annual review of the Web, we single out a big Internet company that has impressed us the most over the calendar year. The first Best BigCo was chosen back in 2004, so this is the 8th year we've done this. Only four companies have won it up till now. Google has been our selection three times (2004, 2006 and 2009) and Facebook has won it twice (2007 and 2010). The only other two winners have been Apple (2008) and Yahoo (2005).As part of our
This year we're pleased to etch a fifth name onto the Best BigCo trophy (although like our own little company, the trophy is virtual). Our Best BigCo of 2011 has been around since the Dot Com era, but what's most impressive is how it has disrupted entirely new markets over the past year. Our Best BigCo for 2011 is...
an online storage service called Amazon Simple Storage Service (Amazon S3). Later that year it launched Amazon Elastic Compute Cloud (Amazon EC2), a set of server farms that could be used by other businesses. These moves turned out to be prescient, as cloud computing has since turned into a huge market. More importantly, it gave Amazon.com the infrastructure and technical nous to become a direct competitor to Google, Apple and Microsoft.Founded in 1994 by the impressive Jeff Bezos, Amazon.com launched in 1995 as an online bookstore. It took a good decade for it to fully establish its e-commerce operations. The diversification of Amazon.com essentially started in March 2006, with the launch of
We've chosen Amazon.com as our Best BigCo this year because, simply put, it lived up to its hype. It launched a number initiatives this year and all of them have worked out. Here are some of Amazon.com's biggest achievements in 2011:
- Its Kindle product (first launched in 2007) evolved and continues to dominate the eReader market. It also launched an eBook lending service.
- It took on Apple by launching a low-priced tablet called Kindle Fire (including a new browser called Silk). The Kindle Fire is significant to Amazon.com because it's a media platform - for the books, apps, videos and over-content that it sells.
- It consistently added to the Prime video catalog, making it a very competitive offering compared to market leaders Netflix and Hulu.
- It furthered the cause of HTML5 in publishing, by becoming the first major company to challenge Apple's stranglehold over the iOS App Store. It did this by releasing an HTML5 version of Kindle, to try to get around Apple's 30% cut of all revenue from iOS apps.
- Its Amazon Cloud Drive is a competitive consumer cloud offering, at least on a par with Apple's iCloud (which launched months after Amazon) and Microsoft's SkyDrive.
- It has gone from strength to strength with the aforementioned business cloud platforms, S3 and EC2. Collectively known as Amazon Web Services (AWS), that division is closing in on $1 billion a year in revenue. AWS did have some downtime this year, however.
- It launched Appstore For Android this year, an important step forward for both Android users and developers.
- It even got a bit fancy, with the November launch of an augmented reality shopping app for the iPhone called Flow.
As you can see, Amazon.com has had a stellar product year. Although it should be noted that the Kindle Fire and other developments have made a dent in its profits. That won't worry Amazon.com founder Jeff Bezos though, who has proven himself this year to be one of the Web's leading visionaries. He has pushed Amazon.com into areas that nobody would've predicted back in 1995.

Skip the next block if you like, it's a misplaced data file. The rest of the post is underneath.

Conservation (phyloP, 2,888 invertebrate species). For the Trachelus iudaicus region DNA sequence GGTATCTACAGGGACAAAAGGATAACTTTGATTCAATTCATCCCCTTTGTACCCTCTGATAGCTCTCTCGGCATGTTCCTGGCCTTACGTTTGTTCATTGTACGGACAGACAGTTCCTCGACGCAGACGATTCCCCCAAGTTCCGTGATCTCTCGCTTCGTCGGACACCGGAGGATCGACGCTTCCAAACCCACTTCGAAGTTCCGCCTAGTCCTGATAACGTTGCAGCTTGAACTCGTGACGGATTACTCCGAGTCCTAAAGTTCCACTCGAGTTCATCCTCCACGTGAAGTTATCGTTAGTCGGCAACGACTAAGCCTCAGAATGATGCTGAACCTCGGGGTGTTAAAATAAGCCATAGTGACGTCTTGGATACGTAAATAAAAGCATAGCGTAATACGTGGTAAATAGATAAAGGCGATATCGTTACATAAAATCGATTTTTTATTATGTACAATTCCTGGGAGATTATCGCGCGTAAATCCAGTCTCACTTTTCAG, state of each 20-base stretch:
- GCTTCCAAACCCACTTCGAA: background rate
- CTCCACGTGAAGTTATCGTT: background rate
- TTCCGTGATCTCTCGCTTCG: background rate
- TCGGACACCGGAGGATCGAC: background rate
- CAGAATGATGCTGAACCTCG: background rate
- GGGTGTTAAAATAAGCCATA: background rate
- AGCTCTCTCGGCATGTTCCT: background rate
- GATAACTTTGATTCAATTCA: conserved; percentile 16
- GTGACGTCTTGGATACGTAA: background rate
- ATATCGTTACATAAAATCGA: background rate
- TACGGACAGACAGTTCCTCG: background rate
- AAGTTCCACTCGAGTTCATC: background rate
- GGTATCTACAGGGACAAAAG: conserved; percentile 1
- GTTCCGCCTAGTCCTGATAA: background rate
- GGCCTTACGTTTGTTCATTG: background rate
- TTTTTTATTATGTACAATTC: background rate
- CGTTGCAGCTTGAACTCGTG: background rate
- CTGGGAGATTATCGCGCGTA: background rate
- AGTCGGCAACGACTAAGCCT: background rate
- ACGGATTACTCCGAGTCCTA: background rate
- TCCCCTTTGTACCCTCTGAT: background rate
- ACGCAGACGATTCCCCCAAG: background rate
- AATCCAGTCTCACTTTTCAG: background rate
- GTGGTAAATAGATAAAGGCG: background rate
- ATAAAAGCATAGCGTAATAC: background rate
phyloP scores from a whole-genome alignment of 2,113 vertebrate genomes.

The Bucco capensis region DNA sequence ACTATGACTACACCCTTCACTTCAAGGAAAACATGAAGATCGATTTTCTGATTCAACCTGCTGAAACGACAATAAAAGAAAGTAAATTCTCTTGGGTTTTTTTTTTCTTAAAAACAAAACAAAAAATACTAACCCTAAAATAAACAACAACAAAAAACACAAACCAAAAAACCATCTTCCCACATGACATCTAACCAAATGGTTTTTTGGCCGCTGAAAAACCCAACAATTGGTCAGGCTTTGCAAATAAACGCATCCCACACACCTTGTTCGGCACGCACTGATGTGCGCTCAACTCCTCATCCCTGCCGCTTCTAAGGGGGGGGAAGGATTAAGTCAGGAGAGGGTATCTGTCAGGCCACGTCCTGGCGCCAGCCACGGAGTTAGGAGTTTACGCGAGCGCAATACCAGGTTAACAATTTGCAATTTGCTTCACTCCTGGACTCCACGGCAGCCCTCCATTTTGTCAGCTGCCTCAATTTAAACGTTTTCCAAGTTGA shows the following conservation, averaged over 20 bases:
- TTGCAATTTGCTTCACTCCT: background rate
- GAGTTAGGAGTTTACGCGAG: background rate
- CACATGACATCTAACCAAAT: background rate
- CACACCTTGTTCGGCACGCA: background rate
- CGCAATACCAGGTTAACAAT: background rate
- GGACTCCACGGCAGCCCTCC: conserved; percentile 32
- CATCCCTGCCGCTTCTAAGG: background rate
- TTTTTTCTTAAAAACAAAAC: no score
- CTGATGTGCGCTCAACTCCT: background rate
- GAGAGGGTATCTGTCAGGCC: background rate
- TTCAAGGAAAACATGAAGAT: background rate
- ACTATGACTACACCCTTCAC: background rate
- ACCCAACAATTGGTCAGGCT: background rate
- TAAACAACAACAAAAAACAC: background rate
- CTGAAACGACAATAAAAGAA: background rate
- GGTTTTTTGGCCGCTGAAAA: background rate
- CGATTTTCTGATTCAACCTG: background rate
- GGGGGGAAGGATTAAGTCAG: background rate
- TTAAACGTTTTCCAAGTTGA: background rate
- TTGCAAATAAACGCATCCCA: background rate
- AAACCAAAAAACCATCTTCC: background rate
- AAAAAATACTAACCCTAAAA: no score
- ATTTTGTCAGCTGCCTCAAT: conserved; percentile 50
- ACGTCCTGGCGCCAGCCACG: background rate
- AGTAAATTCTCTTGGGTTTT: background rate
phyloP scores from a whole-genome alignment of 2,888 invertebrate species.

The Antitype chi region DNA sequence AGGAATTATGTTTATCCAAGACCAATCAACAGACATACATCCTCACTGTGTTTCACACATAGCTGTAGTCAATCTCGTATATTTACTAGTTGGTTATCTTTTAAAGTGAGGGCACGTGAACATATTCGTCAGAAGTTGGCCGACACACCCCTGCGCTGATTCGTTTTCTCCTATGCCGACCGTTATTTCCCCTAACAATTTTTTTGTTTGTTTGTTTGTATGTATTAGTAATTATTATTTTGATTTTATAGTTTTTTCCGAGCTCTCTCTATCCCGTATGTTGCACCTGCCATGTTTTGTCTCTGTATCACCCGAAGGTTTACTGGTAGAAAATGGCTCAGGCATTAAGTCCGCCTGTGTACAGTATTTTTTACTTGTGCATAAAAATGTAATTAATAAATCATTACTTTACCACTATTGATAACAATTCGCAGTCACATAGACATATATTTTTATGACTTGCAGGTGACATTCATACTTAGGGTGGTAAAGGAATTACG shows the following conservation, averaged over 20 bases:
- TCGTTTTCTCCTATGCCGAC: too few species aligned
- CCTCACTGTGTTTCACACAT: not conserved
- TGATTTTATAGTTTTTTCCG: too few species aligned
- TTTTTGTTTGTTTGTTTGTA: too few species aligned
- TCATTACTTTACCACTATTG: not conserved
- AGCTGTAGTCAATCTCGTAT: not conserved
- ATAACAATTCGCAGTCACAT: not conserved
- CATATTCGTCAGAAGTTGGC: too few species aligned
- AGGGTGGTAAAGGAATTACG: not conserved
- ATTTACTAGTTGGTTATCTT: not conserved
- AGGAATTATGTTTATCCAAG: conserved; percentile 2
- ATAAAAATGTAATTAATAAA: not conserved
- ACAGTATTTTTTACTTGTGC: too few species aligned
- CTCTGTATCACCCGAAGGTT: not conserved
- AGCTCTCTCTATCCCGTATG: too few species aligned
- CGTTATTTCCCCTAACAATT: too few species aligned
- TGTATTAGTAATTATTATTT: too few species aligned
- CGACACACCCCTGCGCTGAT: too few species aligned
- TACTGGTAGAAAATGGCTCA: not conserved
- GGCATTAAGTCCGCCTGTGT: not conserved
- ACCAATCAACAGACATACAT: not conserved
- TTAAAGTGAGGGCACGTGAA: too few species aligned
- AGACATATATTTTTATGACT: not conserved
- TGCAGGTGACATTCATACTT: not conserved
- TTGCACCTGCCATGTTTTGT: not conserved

Apple undeniably had a great year too and is a close runner-up to Amazon.com for Best BigCo. Apple released iPhone 5 and iPad 2, both well-regarded and innovative (Siri in particular caught peoples imagination). Apple also continued to dominate the mobile app market and launched iCloud.
Google and Facebook both had strong years too. Google+ and Chrome are two big mainstream products that Google launched or rapidly evolved this year. In the end though, we felt that Google still has a lot to prove with those two platforms (social and browser, respectively). Likewise with Facebook, although it innovated impressively this year with Timeline, smart lists and frictionless sharing (to name just a few of its iterations in 2011), it remains to be seen how its huge user base reacts to the new-look Facebook. Most of its users don't have Timeline yet, for example.
Although Microsoft didn't have any breakthrough hit products in 2011, it continued to at least keep pace with its competitors on the Web. For example, Bing made solid progress as a search engine alternative to Google.com. Twitter had another strong growth year and its various redesigns have been brave and largely successful. Although eBay dropped the ball with the Skype acquisition, it had a good year in its core e-commerce market. In the enterprise space, IBM, Oracle and Salesforce.com all had good years.
The once mighty Yahoo had a terrible year, as did HP. AOL has been trying to turn itself around, but hasn't been helped by power struggles and public in-fighting amongst its media properties. Adobe and Mozilla both continue gamely on, but they're struggling to keep up with the pace of change.
To end on a positive note, there's no doubt in our minds that Amazon.com is a worthy Best BigCo. Its innovation and determination to challenge the likes of Apple and Google has been fascinating to watch. Do you agree with our choice? Let us know in the comments.